Estonia is part of the Schengen area and citizens of the EU group of countries can freely enter this Baltic state while citizens of the USA, Canada, New Zealand, and Australia can enter the country just with their passports and stay for 90 days. You can check our guide on how to get a Schengen visa and as well to see if you’re eligible to enter the country with just your passports or if you’ll need to apply for a visa prior entry.
Where to book your flights to Tallinn?
Check our handy-dandy guide on how to find the cheapest flights around the world – read it here.
Do you need insurance?
Remember this: anything can happen! Read our take on why you need travel insurance and how it can save you money when things go unplanned – read it here.
How to save money sightseeing Tallinn?
There are several ways to actually see Tallinn for those who are visiting with a smaller budget. You don’t need to break the bank to see Tallinn and other places in Estonia as there are ways to either see it for a cheaper price or for free!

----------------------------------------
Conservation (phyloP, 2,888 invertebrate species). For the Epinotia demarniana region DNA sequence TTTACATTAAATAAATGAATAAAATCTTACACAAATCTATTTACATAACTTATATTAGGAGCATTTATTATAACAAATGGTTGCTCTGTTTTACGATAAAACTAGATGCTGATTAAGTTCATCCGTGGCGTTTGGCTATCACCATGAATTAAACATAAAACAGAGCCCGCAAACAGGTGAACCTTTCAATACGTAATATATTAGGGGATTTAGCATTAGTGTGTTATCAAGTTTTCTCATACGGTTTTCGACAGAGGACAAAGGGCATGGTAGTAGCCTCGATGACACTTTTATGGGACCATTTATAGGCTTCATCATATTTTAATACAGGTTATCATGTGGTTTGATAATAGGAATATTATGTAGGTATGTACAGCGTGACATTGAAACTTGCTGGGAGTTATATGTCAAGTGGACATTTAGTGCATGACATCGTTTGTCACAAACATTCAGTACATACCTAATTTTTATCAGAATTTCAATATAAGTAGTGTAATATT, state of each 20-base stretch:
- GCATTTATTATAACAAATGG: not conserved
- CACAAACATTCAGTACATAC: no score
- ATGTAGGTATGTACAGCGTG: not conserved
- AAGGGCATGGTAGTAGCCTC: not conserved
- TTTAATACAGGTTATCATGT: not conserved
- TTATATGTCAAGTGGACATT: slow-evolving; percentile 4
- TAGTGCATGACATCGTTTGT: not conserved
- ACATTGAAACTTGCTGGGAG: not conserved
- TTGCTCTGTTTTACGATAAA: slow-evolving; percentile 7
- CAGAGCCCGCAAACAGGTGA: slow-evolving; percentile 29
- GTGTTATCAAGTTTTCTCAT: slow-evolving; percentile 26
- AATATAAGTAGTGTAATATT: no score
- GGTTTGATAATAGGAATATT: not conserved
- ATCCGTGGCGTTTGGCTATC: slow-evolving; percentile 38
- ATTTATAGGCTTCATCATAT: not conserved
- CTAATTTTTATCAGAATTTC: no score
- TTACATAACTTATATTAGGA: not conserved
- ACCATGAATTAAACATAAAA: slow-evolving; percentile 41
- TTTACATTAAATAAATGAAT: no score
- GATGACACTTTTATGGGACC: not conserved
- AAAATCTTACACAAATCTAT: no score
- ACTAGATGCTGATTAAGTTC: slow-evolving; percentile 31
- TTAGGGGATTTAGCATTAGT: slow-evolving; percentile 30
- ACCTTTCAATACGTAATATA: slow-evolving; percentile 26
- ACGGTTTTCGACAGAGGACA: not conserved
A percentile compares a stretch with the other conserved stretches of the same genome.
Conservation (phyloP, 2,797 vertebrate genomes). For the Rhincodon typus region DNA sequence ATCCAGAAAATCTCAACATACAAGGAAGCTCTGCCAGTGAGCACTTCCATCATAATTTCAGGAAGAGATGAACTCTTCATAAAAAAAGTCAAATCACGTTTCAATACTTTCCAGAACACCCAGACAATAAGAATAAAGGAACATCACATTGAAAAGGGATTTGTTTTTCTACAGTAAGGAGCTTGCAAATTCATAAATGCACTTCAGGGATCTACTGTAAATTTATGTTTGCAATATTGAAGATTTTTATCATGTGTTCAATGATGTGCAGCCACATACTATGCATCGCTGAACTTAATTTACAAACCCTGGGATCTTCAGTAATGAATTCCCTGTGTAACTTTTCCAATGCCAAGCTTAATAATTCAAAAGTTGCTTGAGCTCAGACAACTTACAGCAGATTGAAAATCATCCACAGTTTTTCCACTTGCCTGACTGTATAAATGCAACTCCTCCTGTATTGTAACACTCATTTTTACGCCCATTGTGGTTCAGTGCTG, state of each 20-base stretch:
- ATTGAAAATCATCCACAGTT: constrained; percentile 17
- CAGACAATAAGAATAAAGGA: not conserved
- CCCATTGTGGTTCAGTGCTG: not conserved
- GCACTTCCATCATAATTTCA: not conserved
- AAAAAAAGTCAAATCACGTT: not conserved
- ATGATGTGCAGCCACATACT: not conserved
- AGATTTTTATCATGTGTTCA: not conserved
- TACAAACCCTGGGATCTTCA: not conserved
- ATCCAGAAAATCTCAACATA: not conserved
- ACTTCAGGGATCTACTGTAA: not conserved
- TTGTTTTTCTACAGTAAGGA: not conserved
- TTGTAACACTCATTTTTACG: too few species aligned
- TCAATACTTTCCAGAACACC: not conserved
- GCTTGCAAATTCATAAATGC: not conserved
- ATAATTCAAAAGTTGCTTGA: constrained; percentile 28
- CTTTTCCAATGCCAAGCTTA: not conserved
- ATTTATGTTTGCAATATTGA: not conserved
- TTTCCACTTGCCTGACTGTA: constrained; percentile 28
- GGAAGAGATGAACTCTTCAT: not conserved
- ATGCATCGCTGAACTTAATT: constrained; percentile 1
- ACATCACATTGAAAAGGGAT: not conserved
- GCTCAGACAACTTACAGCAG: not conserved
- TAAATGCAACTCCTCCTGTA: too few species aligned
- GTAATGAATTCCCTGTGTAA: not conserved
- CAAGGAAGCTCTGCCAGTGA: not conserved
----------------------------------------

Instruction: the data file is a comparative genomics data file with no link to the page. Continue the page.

You’ll see more details below as to where to go and what to see in Tallinn and if it will cost you or not. That said, if you’re a museum junkie like myself and would like to experience getting around using public transport then make sure to buy the Tallinn city card.
Why get it? Well, you’ll get a chance to see 40 different attractions and museums for free, free entry on a hop-on-hop-off bus, and discounts to some shops and restaurants!
Where to stay in Tallinn?
We’ve compiled the best design hotels in Tallinn – check it out and find out which ones suit you best! In a nutshell, we recommended Rixwell Old Town Hotel, The Three Sisters Hotel, and Hotel Bern to name a few. Other than that for a more budgeted alternative, we recommend staying at hostels where a bunk bed in a shared room will only cost you about 10€ per night. Here’re our recommendation: Welcome Hostel, United Backpackers Hostel, and OldHouse Hostel.